The possible composition of the precipitate can be discussed with the students, since several white precipitates other than aluminium oxalate are possible including NaCl, AlCl3, Al2O3, and other salts from the water utilized. The student team that designed the experiment was encharged of the following qualitative analytical procedures to discern the chemical nature of this precipitate, which required further chemicals. To ensure that the precipitate was not a carbonate, HCl was added to it. The absence of bubbles and the fact that the precipitate was not affected by the acid, corroborated the absence of a carbonate. To test for the presence of a reducing group (i.e., oxalate) in the precipitate, a solution of KMnO4 was added to a portion of the precipitate (Karamad, Khosravi-Darani, Hosseini & Tavasoli, 2019). A discoloration effect was observed, which is further evidence of the presence of an oxalate. See Figure 4. This discards non reducing aluminium compounds such as AlCl3, Al2(CO3)3, and Al2O3.

 

Figure 4. Resulting solution (left) from the reduction of a dil. KMnO4 solution in a circumneutral
medium (right) by the white precipitate obtained from the reduction of CO
2

To further test our hypothesis of the chemical nature of the precipitate, i. e., aluminium oxalate, Al2(C2O4)3 a qualitative test using aluminon (ammonium aurintricarboxylate) yielded the expected red complex shown in Figure 5 due to the presence of Al(III) (Bertsch, Alley & Ellmore, 1981; Clark & Krueger, 1985). For this, we placed 10 mL of drinking water in a 25-mL Erlenmeyer flask and then added two drops of 4 M HCl, plus a small aluminon crystal. The mixture was stirred to complete dissolution. We then added 10 mL of drinking water to a 50-mL beaker, poured the contents of the Erlenmeyer flask into the beaker, stirred, and observed any color changes.

 

Figure 5. Formation of a red colored Al(III)-aluminon complex

Additional variable control tests were performed to further discard alternative interactions. The experiment was tested with three different variations: a) removing the presence of Al altogether from the experiment, b) skipping the pretreatment of the Al foil, and c) skipping the CO2 atmosphere addition. In none of these three variations was any precipitate observed, even after a few hours. This confirms that all three compounds and conditions are necessary to obtain the observed results.

We then analyzed key learning outcomes from this course through a voluntary survey applied at the end of the semester (responded anonymously by 92% of the students, i.e., 11 out of 12). The main outcomes are now presented in Table 1 (Ibanez & Contreras-Ruiz, 2021) and they correspond to the following experimental areas: Basic electrical circuits and measurements, redox reactions and Pourbaix diagrams, energy generation and storage, metal deposition (electro- and electroless), environmental electrochemistry, water electrolysis, organic electrochemistry, and organic electrochemistry.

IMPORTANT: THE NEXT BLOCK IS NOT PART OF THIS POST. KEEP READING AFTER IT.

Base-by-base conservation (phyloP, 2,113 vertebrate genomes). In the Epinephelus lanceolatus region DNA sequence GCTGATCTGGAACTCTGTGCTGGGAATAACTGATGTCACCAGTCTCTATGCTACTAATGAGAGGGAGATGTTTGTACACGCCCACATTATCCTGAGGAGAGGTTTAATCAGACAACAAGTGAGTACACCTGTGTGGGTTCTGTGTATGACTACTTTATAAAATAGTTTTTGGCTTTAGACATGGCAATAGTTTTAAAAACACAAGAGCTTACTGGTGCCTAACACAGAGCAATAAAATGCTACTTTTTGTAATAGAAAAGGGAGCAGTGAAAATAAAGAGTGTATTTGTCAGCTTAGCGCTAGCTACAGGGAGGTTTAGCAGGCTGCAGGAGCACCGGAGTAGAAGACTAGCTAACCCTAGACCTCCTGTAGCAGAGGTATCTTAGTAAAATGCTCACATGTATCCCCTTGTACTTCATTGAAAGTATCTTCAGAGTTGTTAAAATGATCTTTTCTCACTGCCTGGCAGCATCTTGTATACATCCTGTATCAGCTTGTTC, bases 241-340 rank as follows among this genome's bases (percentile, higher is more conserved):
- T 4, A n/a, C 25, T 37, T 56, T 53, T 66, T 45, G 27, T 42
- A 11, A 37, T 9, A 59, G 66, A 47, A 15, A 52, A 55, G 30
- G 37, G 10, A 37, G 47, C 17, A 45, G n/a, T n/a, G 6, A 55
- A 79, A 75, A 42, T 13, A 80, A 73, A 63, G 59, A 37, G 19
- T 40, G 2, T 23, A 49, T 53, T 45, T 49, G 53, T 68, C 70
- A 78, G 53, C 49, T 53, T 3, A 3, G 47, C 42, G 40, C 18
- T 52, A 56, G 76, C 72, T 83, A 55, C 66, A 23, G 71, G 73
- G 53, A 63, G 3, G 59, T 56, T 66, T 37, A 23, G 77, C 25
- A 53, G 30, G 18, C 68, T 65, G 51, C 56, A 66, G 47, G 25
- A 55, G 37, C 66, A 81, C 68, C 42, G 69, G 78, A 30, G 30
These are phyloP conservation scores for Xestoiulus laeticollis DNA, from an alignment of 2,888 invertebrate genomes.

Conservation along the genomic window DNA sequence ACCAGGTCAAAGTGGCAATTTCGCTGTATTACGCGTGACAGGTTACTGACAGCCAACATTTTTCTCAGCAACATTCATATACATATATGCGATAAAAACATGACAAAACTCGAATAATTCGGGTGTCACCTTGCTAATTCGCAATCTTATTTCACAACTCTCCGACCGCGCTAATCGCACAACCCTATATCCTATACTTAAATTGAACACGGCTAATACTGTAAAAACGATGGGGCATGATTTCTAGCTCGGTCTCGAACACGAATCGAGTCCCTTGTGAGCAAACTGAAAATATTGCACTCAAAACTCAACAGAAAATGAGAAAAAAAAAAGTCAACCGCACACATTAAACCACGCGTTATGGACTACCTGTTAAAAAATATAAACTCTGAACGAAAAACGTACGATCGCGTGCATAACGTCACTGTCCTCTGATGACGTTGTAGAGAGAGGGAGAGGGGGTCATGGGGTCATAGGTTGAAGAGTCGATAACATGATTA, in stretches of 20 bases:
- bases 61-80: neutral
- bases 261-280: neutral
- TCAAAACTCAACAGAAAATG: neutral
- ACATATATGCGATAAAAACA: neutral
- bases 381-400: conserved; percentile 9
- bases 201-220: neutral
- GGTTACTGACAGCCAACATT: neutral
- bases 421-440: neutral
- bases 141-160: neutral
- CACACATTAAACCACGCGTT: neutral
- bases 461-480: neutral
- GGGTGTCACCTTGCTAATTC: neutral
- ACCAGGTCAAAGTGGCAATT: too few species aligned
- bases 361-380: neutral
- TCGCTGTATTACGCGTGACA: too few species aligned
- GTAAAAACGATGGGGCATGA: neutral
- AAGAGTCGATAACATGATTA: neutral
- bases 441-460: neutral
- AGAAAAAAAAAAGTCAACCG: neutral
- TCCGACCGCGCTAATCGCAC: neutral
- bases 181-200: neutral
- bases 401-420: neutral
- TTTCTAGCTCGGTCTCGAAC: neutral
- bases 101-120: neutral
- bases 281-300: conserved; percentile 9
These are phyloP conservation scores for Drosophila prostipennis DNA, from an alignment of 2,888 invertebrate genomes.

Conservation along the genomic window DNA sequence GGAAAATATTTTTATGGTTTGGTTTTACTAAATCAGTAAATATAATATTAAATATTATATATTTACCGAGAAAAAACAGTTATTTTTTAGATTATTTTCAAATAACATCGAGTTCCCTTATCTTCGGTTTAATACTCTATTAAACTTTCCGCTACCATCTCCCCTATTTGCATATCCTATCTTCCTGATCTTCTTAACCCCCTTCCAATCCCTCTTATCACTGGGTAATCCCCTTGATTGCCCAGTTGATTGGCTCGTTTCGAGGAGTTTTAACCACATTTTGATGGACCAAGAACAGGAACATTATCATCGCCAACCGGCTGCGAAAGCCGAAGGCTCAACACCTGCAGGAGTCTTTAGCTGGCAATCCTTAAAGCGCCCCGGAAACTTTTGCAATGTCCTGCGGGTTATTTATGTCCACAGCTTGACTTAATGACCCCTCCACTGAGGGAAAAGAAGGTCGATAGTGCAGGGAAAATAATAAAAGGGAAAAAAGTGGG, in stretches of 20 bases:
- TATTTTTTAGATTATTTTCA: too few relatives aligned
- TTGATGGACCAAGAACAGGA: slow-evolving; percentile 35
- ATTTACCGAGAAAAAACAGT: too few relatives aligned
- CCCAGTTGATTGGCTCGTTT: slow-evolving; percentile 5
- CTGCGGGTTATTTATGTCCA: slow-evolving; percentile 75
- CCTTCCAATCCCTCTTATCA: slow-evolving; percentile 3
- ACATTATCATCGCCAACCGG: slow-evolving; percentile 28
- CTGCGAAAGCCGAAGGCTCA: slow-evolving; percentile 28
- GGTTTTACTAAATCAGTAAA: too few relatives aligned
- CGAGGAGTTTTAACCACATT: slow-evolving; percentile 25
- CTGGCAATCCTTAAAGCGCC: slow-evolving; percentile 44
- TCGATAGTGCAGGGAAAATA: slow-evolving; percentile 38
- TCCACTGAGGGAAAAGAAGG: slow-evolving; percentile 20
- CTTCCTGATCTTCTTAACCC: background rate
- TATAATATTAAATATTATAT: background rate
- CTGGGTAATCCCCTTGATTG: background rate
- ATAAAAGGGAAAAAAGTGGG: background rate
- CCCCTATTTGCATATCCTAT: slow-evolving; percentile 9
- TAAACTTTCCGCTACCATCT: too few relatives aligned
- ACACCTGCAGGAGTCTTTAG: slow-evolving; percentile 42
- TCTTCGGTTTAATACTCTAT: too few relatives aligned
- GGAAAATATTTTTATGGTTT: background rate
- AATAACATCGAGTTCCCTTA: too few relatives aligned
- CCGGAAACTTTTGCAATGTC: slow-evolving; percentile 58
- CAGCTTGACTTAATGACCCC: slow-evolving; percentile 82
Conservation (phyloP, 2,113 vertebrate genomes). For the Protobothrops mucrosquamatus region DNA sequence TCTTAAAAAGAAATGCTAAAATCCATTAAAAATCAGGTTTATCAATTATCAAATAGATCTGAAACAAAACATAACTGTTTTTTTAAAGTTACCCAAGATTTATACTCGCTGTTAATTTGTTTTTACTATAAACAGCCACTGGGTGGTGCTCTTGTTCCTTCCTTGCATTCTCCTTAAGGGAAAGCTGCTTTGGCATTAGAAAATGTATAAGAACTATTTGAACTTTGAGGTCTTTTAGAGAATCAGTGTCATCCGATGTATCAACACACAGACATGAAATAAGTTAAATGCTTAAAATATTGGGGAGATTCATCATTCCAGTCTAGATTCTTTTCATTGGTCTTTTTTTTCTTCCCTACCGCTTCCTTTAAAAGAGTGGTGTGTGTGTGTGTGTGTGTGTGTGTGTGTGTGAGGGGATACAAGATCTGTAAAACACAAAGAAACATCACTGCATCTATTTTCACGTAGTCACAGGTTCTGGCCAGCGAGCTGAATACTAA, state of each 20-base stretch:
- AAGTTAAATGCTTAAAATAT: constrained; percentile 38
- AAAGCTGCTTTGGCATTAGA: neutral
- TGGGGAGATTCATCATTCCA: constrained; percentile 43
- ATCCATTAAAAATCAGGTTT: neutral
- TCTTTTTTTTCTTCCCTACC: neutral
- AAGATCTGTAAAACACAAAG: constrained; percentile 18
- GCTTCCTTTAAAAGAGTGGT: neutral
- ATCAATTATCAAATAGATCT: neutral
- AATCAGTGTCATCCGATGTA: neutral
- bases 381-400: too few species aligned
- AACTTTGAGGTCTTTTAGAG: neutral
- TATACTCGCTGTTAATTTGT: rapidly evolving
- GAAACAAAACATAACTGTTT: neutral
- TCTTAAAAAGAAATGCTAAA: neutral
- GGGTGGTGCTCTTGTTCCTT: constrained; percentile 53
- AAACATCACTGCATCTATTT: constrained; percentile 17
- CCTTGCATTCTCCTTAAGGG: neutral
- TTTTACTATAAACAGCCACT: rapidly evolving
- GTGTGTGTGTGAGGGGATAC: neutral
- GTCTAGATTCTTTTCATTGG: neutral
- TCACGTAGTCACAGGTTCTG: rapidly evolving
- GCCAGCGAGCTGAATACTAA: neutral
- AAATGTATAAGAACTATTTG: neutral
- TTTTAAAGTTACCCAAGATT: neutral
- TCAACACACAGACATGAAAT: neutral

Responses and percentages

Strongly Agree

Agree

Undecided

Disagree

Strongly Disagree

Specific knowledge acquired during the course

With the practice at home I improved my mastery of the topics on environmental, organic, inorganic electrochemistry, energy storage, electrochemical theory, and corrosion

45

55

0

0

0

I learned to design sound scientific procedures to generate new experiments or solve basic experimental problems.

82

18

0

0

0

I understood and applied green chemistry principles such as decreasing the amounts of substances used and minimizing the generation of waste.

55

45

0

0

0

Using scientific data published in reliable sources helped me better understand or report the results I observed.

45

36

18

0

0

I learned the correct use of basic glassware and laboratory equipment following the proper techniques.

91

9

0

0

0

I discussed with my classmates and with the professor the scientific or mathematical theories and models developed through data analysis to explain some of the observed phenomena.

18

45

36

0

0

Competencies developed during the course

I further developed scientific reasoning, particularly in electrochemistry and corrosion.

55

45

0

0

0

I generated oral and written arguments consistent with scientific practice.

55

45

0

0

0

I made progress in my ability to prepare laboratory reports and audiovisual resources aligned with good scientific practices.

73

27

0

0

0

I managed my time and space efficiently in my home laboratory, and I improved in developing teamwork skills.

45

36

18

0

0

I understood and applied the principles of ethical behavior in academia and in scientific practice.

82

9

9

0

0

I developed learning and autonomous study skills applied to electrochemistry and corrosion.

55

45

0

0

0

Safety skills practiced during the course

I knew and used the safety standards and the proper handling of chemicals in a home laboratory.

100

0

0

0

0

I participated in chemical practice in a conscious manner regarding safety and the environment.

82

18

0

0

0

Table 1. Student outcomes

Lastly, in this survey essentially all the students said that they appreciated the passion and efforts of the teacher and considered this as a source of motivation, together with his ample knowledge of the subject.

4. Conclusions

A homemade experiment can demonstrate that CO2 is reduced at an active metal surface (i.e., Al foil) to generate useful chemistry. A chemical etchant (i.e., CuCl2) is electrochemically prepared with the aid of a 9-V battery. The white solid generated responds to four physical and chemical properties of aluminum oxalate. The experiment generated a series of positive student learning outcomes.

5. Hazards and Treatment of Residues

Wear eye and hand protection at all times. HCl is corrosive to the skin and eyes. CuCl2 is corrosive, acute toxic, irritant, and an environmental hazard. Aluminon is an irritant. AlCl3 is corrosive and irritating to the eyes, skin, and mucous membranes. The residues from the CO2 production present no hazard and can be discarded down the drain. The residues from the KMnO4 test, the CuCl2 etching solution, and the aluminon test must be confined as metallic residues. The electrochemical part of this experiment must be conducted in a well-ventilated space since small amounts of toxic Cl2 gas are generated.

Declaration of Conflicting Interests

The authors declared no potential conflicts of interest with respect to the research, authorship, and/or publication of this article.

Funding

The authors received no financial support for the research, authorship, and/or publication of this article.

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Journal of Technology and Science Education, 2011-2022